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Russian Studies

Russia in the Changing World (4 ECTS credits, 32 academic hours, HSE Moscow)
Dates: June, 24 - July, 5


This course has been designed especially for international students majoring in international relations, political science, and global economy. In contrast to international relations courses offered at other Russian universities, this course focuses on Russia’s vision of the international environment to the west and east and is built around specific issues of a political and economic nature. Many of the topics included in the course lend themselves to discussion and debate, so different points of view on various topics are offered as much as possible in the recommended literature. The course does not have any specific prerequisites, although some knowledge of Soviet History, International Relations, and Geography of Eurasia will be helpful.

Russian Space and Russian State (2 ECTS credits, 16 academic hours, HSE Moscow)
Dates: July 8 - 13

The subject matter of the course is Russian space. The course deals with its structure, topology, history, modes of appropriation and governance. It problematizes the idea of space as a key to understanding politics and governance of Russia, as well as the national economy, society and culture.

The course begins with exploring the phenomenology of Russian space: its structure, topology and specific features, including notions of “enormity”. It then proceeds to explore Russian space in its relation to state power. It examines the ways in which geography shaped Russian history and politics. The enormous space has largely determined the format of Russian statehood; indeed, governance in Russia is largely about the relationship between space and the state. The space-state relationship is reified on various levels: economy, politics, and administration, security and social mobility, nationalism, and imperialism, culture and language, habits and ways. The course looks into each of these levels, discovering specific ways of interaction between the space and the state.
The course includes city workshops with the analysis of art and architectural objects (Red Square, Kitai Gorod, VDNKh, subway and the Tretyakov Gallery). Additionally, the course may include film showings and visits to exhibitions and museums.

Russia and Global Food Security (2 ECTS credits, 16 academic hours, HSE Moscow)
Dates: June, 20 - 29

This course covers the economic dimensions of food production, consumption, and trade. The main aim of the course is to form a clear understanding of the current state of the global food market and the main structural shifts that have taken place in it. It is also intended to give students an idea of ways to overcome the critical situation in the agricultural sector in terms of threats to global food security. This course focuses on the nature and degree of the impact that the global food problem has on the economic policy of each country, as well as on the world economy as a whole. A key idea emphasized in this course is that a country’s ability to provide a sufficient amount of food for its people and still have a surplus of products to export is one of the most powerful levers of economic and political influence.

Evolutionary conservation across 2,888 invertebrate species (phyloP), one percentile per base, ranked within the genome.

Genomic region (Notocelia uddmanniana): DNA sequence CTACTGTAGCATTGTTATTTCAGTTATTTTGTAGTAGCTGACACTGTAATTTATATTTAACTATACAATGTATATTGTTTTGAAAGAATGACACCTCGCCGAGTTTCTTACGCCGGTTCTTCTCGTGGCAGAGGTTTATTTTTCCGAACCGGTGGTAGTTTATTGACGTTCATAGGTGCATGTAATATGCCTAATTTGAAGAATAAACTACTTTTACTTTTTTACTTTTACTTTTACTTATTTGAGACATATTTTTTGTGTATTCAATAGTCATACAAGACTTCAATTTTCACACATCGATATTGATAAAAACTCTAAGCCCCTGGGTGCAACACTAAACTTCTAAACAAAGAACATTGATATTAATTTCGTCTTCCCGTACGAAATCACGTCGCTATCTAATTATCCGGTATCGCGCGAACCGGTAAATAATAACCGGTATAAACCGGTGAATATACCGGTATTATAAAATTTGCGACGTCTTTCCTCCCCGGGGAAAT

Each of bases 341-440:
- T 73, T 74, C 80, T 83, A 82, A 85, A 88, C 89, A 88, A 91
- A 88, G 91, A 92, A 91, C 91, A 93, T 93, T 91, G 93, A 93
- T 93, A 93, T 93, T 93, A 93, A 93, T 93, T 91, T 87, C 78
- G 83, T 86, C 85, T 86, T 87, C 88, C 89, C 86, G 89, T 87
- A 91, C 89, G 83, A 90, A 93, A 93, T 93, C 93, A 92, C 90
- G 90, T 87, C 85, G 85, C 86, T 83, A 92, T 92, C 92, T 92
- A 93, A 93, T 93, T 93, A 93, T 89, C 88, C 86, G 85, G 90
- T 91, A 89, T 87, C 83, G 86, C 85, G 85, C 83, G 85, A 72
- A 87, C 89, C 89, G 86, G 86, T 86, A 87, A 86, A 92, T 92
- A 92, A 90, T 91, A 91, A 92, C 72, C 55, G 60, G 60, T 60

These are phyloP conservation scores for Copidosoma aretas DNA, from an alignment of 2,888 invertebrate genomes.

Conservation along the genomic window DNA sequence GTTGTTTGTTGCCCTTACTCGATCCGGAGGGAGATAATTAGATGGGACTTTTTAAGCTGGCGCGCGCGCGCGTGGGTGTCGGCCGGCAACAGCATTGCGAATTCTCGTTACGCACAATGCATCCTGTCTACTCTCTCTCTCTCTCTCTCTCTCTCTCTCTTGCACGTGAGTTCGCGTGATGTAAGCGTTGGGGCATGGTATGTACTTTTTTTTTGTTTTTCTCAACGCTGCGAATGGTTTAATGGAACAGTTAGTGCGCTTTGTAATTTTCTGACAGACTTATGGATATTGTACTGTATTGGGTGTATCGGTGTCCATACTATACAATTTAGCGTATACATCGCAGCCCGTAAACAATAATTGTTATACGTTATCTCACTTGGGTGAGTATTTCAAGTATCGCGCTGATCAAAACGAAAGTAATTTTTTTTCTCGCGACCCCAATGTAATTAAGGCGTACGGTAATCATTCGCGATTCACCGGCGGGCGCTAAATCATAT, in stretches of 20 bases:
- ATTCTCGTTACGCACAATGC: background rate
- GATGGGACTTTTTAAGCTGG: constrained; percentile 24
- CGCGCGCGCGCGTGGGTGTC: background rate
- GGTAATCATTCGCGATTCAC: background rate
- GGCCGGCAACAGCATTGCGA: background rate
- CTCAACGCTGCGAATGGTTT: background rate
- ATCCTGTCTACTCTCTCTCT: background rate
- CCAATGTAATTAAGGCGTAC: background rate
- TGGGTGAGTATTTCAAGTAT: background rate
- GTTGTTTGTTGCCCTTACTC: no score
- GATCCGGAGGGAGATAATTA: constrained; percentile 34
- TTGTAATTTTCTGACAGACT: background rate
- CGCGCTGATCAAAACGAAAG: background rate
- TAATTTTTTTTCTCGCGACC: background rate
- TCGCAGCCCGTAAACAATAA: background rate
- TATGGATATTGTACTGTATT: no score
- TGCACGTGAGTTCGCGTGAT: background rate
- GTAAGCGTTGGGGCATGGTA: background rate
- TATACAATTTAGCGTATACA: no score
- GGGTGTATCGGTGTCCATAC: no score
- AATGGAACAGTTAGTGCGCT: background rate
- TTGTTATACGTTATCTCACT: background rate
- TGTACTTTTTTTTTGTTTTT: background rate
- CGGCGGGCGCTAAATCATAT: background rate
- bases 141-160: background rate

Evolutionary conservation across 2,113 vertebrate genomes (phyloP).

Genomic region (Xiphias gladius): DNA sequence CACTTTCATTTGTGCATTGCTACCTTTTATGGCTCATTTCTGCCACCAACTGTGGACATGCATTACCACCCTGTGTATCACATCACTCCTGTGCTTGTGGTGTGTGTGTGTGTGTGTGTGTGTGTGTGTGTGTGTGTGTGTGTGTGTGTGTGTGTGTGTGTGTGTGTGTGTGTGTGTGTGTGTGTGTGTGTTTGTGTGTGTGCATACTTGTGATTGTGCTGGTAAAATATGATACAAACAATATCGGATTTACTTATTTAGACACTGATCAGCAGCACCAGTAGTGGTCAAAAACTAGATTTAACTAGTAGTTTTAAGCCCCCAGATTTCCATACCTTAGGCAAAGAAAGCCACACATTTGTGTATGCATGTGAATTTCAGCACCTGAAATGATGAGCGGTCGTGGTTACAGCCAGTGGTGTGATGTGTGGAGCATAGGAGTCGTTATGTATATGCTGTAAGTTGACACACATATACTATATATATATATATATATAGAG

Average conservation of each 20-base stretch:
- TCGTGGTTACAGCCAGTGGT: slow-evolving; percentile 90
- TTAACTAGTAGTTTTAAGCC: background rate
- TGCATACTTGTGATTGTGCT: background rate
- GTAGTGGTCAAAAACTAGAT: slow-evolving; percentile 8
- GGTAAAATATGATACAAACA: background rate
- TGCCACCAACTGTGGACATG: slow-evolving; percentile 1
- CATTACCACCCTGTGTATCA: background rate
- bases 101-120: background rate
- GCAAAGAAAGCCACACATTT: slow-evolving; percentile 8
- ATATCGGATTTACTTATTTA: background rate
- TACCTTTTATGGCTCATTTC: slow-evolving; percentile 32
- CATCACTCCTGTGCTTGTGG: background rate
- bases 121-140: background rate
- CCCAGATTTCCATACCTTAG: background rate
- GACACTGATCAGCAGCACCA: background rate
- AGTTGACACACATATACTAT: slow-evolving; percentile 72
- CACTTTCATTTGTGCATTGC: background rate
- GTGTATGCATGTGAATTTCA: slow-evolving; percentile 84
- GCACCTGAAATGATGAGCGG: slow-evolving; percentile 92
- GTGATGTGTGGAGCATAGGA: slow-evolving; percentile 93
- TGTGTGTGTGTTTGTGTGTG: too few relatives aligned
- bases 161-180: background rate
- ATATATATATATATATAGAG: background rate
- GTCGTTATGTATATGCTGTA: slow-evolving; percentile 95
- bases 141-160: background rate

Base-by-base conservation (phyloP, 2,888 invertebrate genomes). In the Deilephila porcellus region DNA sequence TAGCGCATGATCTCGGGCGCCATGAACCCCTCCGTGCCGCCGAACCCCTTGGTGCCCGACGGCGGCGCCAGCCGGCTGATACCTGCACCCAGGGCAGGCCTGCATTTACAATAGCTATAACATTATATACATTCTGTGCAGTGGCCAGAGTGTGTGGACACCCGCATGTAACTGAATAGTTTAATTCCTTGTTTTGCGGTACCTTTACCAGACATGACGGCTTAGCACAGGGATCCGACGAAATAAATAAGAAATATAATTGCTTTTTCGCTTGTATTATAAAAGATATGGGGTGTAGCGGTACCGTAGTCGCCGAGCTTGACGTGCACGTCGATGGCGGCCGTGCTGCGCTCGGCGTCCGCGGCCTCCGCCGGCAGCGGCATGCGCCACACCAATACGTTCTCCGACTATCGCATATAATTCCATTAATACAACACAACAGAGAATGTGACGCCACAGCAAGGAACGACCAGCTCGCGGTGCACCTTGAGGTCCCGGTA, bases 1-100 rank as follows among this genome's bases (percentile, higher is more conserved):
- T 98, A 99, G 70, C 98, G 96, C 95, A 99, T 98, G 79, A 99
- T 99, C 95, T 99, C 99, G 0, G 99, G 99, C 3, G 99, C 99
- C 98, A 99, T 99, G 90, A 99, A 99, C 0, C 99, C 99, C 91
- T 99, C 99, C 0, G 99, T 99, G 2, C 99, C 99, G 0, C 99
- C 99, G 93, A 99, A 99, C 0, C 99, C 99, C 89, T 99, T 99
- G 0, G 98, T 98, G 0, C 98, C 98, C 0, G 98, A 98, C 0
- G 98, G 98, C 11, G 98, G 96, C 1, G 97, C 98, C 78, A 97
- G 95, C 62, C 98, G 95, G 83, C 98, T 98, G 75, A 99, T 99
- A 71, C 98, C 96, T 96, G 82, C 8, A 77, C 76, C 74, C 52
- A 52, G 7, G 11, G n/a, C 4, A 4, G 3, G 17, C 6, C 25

Explaining contemporary Russian politics: Institutions and beyond  (2 ECTS credits, 16 academic hours, HSE Moscow)
Dates: July, 29 - August, 3

Boris Makarenko

Professor: Faculty of Social Sciences / School of Political Science

The course is intended to introduce the students to contemporary Russian politics. It is designed as an overview of principal political institutions of the Russian state. These institutions are analyzed through the lens of comparative political science using neoinstitutional methodological approach, looking not only at the formal framework but also on the actual performance of actors and institutions, which evolved in Russia since early 1990s. The course covers not only state institutions but looks at the “agents of change” such as private enterprise, civil society, political culture, collective action, etc.

The course aims at strengthening students’ knowledge of contemporary Russia, developing skills to interpret and analyze political events, intellectual and historical outlook, to maintain professional and public discussion.
The course is offered by Dr. Boris Makarenko, professor of HSE and Chairman of the Board of the Center for Political Technologies, a leading Moscow-based independent think-tank.

The main thematic blocs of the course include:
·        Institutions building during transition to modernity: repairing the ship at sea?
·        The asymmetric powers: checks and balances in the system of institutions.
·        The agents of change: developmental state, private enterprise and civil society in the making of modern Russia.
·        Political culture of limited pluralism: societies, parties, elections and beyond.

* all dates TBC